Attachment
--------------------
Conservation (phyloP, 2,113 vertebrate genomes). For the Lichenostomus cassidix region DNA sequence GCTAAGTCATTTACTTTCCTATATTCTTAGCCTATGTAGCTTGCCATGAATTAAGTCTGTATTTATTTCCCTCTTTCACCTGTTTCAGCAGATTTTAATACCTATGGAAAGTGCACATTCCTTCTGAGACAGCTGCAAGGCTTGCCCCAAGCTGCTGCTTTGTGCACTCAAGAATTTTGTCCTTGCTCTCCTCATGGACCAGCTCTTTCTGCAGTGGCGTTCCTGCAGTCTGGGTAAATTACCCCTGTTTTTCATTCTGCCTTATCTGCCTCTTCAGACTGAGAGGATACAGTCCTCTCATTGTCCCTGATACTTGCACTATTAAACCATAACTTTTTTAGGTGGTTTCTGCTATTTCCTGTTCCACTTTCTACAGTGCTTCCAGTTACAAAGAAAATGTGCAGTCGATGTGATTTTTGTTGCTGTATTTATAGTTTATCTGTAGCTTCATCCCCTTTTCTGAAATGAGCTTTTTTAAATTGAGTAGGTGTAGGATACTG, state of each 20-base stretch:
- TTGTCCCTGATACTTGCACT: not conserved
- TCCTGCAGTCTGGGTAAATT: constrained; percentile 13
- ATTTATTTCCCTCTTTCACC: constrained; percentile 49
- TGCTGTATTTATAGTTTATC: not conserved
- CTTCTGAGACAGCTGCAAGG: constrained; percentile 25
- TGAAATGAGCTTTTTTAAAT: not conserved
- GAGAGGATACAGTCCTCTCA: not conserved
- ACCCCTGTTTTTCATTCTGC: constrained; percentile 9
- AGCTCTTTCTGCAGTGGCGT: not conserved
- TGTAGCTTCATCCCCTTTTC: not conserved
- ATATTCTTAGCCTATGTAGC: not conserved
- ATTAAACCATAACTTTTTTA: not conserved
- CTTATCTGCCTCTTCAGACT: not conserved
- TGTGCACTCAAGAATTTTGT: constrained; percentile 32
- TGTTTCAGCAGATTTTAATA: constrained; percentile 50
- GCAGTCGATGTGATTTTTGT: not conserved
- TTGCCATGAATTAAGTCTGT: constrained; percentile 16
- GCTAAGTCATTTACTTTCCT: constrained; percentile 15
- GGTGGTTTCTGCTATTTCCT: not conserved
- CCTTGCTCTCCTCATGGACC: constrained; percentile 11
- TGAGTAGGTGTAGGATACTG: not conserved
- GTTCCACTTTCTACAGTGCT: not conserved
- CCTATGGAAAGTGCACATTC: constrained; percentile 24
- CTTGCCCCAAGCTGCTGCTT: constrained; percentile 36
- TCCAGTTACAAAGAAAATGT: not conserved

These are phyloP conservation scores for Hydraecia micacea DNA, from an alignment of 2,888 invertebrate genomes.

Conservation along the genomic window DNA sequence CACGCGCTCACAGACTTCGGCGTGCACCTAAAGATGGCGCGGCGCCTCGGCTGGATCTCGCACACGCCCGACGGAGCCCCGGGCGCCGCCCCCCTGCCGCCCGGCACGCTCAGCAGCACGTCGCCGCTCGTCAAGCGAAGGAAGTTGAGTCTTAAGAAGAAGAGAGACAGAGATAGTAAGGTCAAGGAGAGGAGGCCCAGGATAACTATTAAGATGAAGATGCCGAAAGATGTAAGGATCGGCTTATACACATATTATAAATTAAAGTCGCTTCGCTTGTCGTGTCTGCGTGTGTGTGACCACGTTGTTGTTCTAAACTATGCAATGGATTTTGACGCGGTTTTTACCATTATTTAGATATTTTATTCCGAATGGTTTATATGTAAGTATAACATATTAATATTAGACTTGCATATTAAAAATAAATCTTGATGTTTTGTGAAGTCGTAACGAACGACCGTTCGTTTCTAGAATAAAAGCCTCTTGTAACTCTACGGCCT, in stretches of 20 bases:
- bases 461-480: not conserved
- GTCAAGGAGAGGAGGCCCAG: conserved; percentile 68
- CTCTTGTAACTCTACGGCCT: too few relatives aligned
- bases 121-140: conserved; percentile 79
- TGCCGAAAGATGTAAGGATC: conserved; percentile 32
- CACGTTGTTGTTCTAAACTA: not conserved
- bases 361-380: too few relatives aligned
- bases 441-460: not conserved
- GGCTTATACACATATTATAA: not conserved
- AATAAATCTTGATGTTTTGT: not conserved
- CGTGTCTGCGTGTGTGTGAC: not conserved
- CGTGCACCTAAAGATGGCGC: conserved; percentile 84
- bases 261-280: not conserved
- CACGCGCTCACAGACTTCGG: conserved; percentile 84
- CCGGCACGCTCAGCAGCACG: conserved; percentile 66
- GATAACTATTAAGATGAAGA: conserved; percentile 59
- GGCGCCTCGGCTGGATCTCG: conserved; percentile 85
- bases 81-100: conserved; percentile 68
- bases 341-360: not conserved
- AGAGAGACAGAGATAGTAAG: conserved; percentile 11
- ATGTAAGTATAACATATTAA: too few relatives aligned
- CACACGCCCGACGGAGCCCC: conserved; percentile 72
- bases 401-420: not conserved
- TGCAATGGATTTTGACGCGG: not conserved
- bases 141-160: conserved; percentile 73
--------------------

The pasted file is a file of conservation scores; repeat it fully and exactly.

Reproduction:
Conservation (phyloP, 2,113 vertebrate genomes). For the Lichenostomus cassidix region DNA sequence GCTAAGTCATTTACTTTCCTATATTCTTAGCCTATGTAGCTTGCCATGAATTAAGTCTGTATTTATTTCCCTCTTTCACCTGTTTCAGCAGATTTTAATACCTATGGAAAGTGCACATTCCTTCTGAGACAGCTGCAAGGCTTGCCCCAAGCTGCTGCTTTGTGCACTCAAGAATTTTGTCCTTGCTCTCCTCATGGACCAGCTCTTTCTGCAGTGGCGTTCCTGCAGTCTGGGTAAATTACCCCTGTTTTTCATTCTGCCTTATCTGCCTCTTCAGACTGAGAGGATACAGTCCTCTCATTGTCCCTGATACTTGCACTATTAAACCATAACTTTTTTAGGTGGTTTCTGCTATTTCCTGTTCCACTTTCTACAGTGCTTCCAGTTACAAAGAAAATGTGCAGTCGATGTGATTTTTGTTGCTGTATTTATAGTTTATCTGTAGCTTCATCCCCTTTTCTGAAATGAGCTTTTTTAAATTGAGTAGGTGTAGGATACTG, state of each 20-base stretch:
- TTGTCCCTGATACTTGCACT: not conserved
- TCCTGCAGTCTGGGTAAATT: constrained; percentile 13
- ATTTATTTCCCTCTTTCACC: constrained; percentile 49
- TGCTGTATTTATAGTTTATC: not conserved
- CTTCTGAGACAGCTGCAAGG: constrained; percentile 25
- TGAAATGAGCTTTTTTAAAT: not conserved
- GAGAGGATACAGTCCTCTCA: not conserved
- ACCCCTGTTTTTCATTCTGC: constrained; percentile 9
- AGCTCTTTCTGCAGTGGCGT: not conserved
- TGTAGCTTCATCCCCTTTTC: not conserved
- ATATTCTTAGCCTATGTAGC: not conserved
- ATTAAACCATAACTTTTTTA: not conserved
- CTTATCTGCCTCTTCAGACT: not conserved
- TGTGCACTCAAGAATTTTGT: constrained; percentile 32
- TGTTTCAGCAGATTTTAATA: constrained; percentile 50
- GCAGTCGATGTGATTTTTGT: not conserved
- TTGCCATGAATTAAGTCTGT: constrained; percentile 16
- GCTAAGTCATTTACTTTCCT: constrained; percentile 15
- GGTGGTTTCTGCTATTTCCT: not conserved
- CCTTGCTCTCCTCATGGACC: constrained; percentile 11
- TGAGTAGGTGTAGGATACTG: not conserved
- GTTCCACTTTCTACAGTGCT: not conserved
- CCTATGGAAAGTGCACATTC: constrained; percentile 24
- CTTGCCCCAAGCTGCTGCTT: constrained; percentile 36
- TCCAGTTACAAAGAAAATGT: not conserved

These are phyloP conservation scores for Hydraecia micacea DNA, from an alignment of 2,888 invertebrate genomes.

Conservation along the genomic window DNA sequence CACGCGCTCACAGACTTCGGCGTGCACCTAAAGATGGCGCGGCGCCTCGGCTGGATCTCGCACACGCCCGACGGAGCCCCGGGCGCCGCCCCCCTGCCGCCCGGCACGCTCAGCAGCACGTCGCCGCTCGTCAAGCGAAGGAAGTTGAGTCTTAAGAAGAAGAGAGACAGAGATAGTAAGGTCAAGGAGAGGAGGCCCAGGATAACTATTAAGATGAAGATGCCGAAAGATGTAAGGATCGGCTTATACACATATTATAAATTAAAGTCGCTTCGCTTGTCGTGTCTGCGTGTGTGTGACCACGTTGTTGTTCTAAACTATGCAATGGATTTTGACGCGGTTTTTACCATTATTTAGATATTTTATTCCGAATGGTTTATATGTAAGTATAACATATTAATATTAGACTTGCATATTAAAAATAAATCTTGATGTTTTGTGAAGTCGTAACGAACGACCGTTCGTTTCTAGAATAAAAGCCTCTTGTAACTCTACGGCCT, in stretches of 20 bases:
- bases 461-480: not conserved
- GTCAAGGAGAGGAGGCCCAG: conserved; percentile 68
- CTCTTGTAACTCTACGGCCT: too few relatives aligned
- bases 121-140: conserved; percentile 79
- TGCCGAAAGATGTAAGGATC: conserved; percentile 32
- CACGTTGTTGTTCTAAACTA: not conserved
- bases 361-380: too few relatives aligned
- bases 441-460: not conserved
- GGCTTATACACATATTATAA: not conserved
- AATAAATCTTGATGTTTTGT: not conserved
- CGTGTCTGCGTGTGTGTGAC: not conserved
- CGTGCACCTAAAGATGGCGC: conserved; percentile 84
- bases 261-280: not conserved
- CACGCGCTCACAGACTTCGG: conserved; percentile 84
- CCGGCACGCTCAGCAGCACG: conserved; percentile 66
- GATAACTATTAAGATGAAGA: conserved; percentile 59
- GGCGCCTCGGCTGGATCTCG: conserved; percentile 85
- bases 81-100: conserved; percentile 68
- bases 341-360: not conserved
- AGAGAGACAGAGATAGTAAG: conserved; percentile 11
- ATGTAAGTATAACATATTAA: too few relatives aligned
- CACACGCCCGACGGAGCCCC: conserved; percentile 72
- bases 401-420: not conserved
- TGCAATGGATTTTGACGCGG: not conserved
- bases 141-160: conserved; percentile 73